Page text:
According to the IMF (PDF), in 2019 almost half of all low-income countries – most of which are in Sub-Saharan Africa – are either in ‘debt distress’, or at a ‘high risk’ of becoming so. This is more than double the proportion it found in 2013. This extremely worrying finding comes from the debt sustainability analyses that the IMF conducts with the World Bank for the countries which are eligible to borrow at lower interest rates from the two institutions.
Being in debt distress means that a country is experiencing, or is about to experience, a ‘distress event’ such as being unable to meet the repayments due to its creditors. Being at high risk of debt distress means that even in a baseline scenario (without any external or other shocks) the country is likely to breach key debt indicators and potentially enter a situation of debt distress.
Low-income countries have attempted to protect themselves from such shocks by building reserves – in effect, lending money to rich countries in order to have a stock of hard currency assets to use in the event of a crisis. However, low-income country reserves have been declining since 2010 despite recent efforts to rebuild them, and so their self-insurance policies are also weakening.
Things may be worse than they seem
Sadly, even this worrying assessment may well be optimistic for two main reasons. First, low-income countries are highly vulnerable to shocks. Given that a high proportion of their debt is external and normally borrowed in a foreign currency, drops in the value of their national currencies – a relatively common occurrence – can significantly worsen their debt situation.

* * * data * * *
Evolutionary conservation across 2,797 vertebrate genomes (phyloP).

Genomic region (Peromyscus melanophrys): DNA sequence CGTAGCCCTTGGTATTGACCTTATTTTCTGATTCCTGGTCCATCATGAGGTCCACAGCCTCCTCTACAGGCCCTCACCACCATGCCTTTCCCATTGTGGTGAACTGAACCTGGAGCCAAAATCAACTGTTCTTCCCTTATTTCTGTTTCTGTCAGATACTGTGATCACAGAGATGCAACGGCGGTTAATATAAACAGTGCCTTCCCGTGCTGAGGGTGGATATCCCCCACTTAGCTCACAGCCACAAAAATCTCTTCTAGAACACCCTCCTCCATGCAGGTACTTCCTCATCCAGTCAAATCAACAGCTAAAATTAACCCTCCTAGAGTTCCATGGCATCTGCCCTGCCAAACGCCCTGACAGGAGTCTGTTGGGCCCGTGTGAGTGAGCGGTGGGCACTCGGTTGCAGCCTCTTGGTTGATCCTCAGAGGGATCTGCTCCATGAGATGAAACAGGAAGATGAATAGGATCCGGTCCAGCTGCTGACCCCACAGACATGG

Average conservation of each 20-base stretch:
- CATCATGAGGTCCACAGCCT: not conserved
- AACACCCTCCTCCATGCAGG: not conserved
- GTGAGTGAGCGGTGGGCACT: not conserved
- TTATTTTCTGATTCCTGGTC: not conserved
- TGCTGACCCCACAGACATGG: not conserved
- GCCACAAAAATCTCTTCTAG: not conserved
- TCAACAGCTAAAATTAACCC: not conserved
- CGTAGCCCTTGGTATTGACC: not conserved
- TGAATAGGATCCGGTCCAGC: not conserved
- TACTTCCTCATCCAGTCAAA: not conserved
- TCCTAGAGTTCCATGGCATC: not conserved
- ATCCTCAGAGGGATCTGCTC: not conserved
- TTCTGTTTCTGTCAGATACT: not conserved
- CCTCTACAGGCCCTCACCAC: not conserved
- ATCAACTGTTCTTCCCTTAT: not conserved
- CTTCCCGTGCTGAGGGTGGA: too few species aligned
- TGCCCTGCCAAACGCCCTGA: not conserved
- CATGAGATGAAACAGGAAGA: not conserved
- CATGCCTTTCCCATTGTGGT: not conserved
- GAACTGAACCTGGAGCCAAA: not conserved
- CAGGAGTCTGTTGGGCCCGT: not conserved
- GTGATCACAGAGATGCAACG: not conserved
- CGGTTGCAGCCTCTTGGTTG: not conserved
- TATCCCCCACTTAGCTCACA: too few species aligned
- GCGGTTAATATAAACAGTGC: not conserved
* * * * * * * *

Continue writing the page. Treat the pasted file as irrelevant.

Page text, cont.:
Many low-income countries are highly dependent on exports of primary commodities. However, the price of these is volatile, with a major slump in 2015 being a contributing factor to the deteriorating situation for many countries. Conflict, natural disasters – increasingly driven by climate change – or epidemics can also have dramatic impacts on debt levels, which rose by an average of 22% of GDP in Liberia and Sierra Leone following the Ebola Epidemic, for example.
Second, the figures collected by international financial institutions are likely to be underestimated, as transparency of reporting on debt is poor from both debtors and creditors. This is partly caused by the fact that there may be significant data gaps in many countries, with an IMF study noting that its figures often only reflect central government debt.
There is also a major problem of ‘hidden debt’, in particular public guarantees and other liabilities, such as those associated with public private partnerships (PPPs) that would add to the debt pile of countries in certain circumstances. In some countries, for example, a PPP related shock could have a fiscal impact of more than 10% of GDP.
It is also likely that official figures underestimate the scale of borrowing from some creditors, including China, which does not report on its lending to many multilateral bodies, and the private sector. For example, the IMF estimates that low-income countries owed debts equivalent to 4% of GDP to China in 2016, while a more recent academic analysis estimates that the 2017 figure was closer to 11% of GDP.
A rising level of more expensive debt that is taking up an increasing share of public resources to repay appears to be pointing towards a major, potentially damaging debt crisis across low-income countries. That is, unless something can be done to prevent it. The next blog in this series will examine the reasons behind these three trends, and what could be done to stop such a widespread crisis occurring.